• How many hours is the staff expected to work daily?
  • Is there any extra mandatory workload for the staff (e.g., time-sensitive paperwork, loading ATM machines)?
  • Is the branch manager authorized to increase or decrease the number of tellers dynamically within the same day?
  • Is there any transaction that is not mentioned in job de-scriptions, but heavily performed within the same day?

In addition, be aware that simulation results will never match 100 percent with real-life measures, since there will be assumptions made for modeling the branch mechanism in simulation and all systems have exceptions and manual interventions. This should be communicated to stakeholders from day one.

3. Execute current and target state simulation

Models are effective, provided they are reliable. In this step, banks compare the simulation results with the actual data parameters to verify the model (see Figure 2). In addition, the project team can make adjustments to the model and verify any assumptions made in the simulation. Banks must also assess their current and future state of staffing in relation to the customer experience. It's in this phase that the team can identify gaps in realizing target state scenario simulations for a limited number of branches, and share the impact of these target state scenarios with stakeholders.

4. Develop a staffing-level optimization tool

The last step in the methodology coordinates various simulation models via an automated optimization tool that can be run by business users. Optimization is the methodology used to uncover the best or most feasible available solution for a complex problem, given that there are considerable constraints and a well-defined objective function (see Figure 3).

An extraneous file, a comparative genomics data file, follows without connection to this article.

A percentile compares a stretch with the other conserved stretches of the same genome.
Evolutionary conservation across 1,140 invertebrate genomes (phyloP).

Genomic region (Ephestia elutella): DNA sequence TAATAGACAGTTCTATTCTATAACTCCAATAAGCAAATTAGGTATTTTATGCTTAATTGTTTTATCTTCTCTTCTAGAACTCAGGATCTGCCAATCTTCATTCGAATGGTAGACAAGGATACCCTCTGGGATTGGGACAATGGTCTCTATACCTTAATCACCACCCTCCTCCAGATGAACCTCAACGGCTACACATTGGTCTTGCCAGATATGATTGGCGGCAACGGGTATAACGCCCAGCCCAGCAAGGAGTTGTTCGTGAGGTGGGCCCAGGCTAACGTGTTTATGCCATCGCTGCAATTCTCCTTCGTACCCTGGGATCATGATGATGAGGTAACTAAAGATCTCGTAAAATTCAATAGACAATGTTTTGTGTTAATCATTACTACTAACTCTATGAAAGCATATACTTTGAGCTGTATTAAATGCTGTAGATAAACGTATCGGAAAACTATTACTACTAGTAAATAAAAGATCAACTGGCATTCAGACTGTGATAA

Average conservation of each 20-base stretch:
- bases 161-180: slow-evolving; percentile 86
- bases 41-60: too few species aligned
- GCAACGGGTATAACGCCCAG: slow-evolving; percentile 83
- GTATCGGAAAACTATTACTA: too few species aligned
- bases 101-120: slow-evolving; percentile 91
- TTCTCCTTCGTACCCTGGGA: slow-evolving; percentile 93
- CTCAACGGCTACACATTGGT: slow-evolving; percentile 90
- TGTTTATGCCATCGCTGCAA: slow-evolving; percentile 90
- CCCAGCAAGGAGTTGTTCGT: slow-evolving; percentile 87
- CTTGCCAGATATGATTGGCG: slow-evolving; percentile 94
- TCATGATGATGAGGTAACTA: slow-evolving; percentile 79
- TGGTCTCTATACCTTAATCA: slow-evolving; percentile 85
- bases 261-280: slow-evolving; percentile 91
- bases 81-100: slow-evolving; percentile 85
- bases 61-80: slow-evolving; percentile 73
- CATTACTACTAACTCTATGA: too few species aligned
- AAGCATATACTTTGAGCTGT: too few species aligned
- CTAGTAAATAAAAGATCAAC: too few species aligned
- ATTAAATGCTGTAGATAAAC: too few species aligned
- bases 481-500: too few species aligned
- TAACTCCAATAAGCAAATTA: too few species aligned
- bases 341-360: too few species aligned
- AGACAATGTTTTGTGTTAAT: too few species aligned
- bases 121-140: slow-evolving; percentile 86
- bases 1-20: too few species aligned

The staffing-level optimization tool uses the simulation models to choose the best alternatives for all branches based on several network-wide constraints. Constraints may include the maximum number of tellers that can be employed at any branch, the minimum number of tellers that need to be employed at any branch, the maximum total number of tellers that is possible, and the maximum utilization rate per teller for any branch.

First, the company must identify specific optimization goals—for example, minimize staffing costs, maximize teller utilization, or minimize customer waiting time. Then, business rules must be set regarding related internal processes. For instance, there should be at least one teller in each branch, but the maximum number cannot exceed 14. Or no associate will work more than 25 hours per week.

Customer-specific constraints should not be overlooked. For example, the optimization tool can take as input the constraint of "not allowing a private customer to wait for more than 10 minutes at any branch for any transaction." Such customer service levels can be given as constraints to the optimization model and the tool will ensure that they are satisfied with the optimum solution. 

Business implications

Staff rightsizing and optimization is important for branches, but it can be implemented in a multichannel environment, as well, such as the contact center, operations, and channels such as ATMs and Internet banking.

Rightsizing is not a case of measurement for measurement's sake. The outcome of the models sheds light on critical business questions that banking executives are challenged with every day. It deals with the complex problems of optimizing large-scale delivery channel networks and improving staffing levels.

It's a challenge to balance a customer-centric strategy with cost containment and efficiency. A comprehensive rightsizing plan based on data and models instead of hunches and guesses will drive decision-making in the right direction based on facts.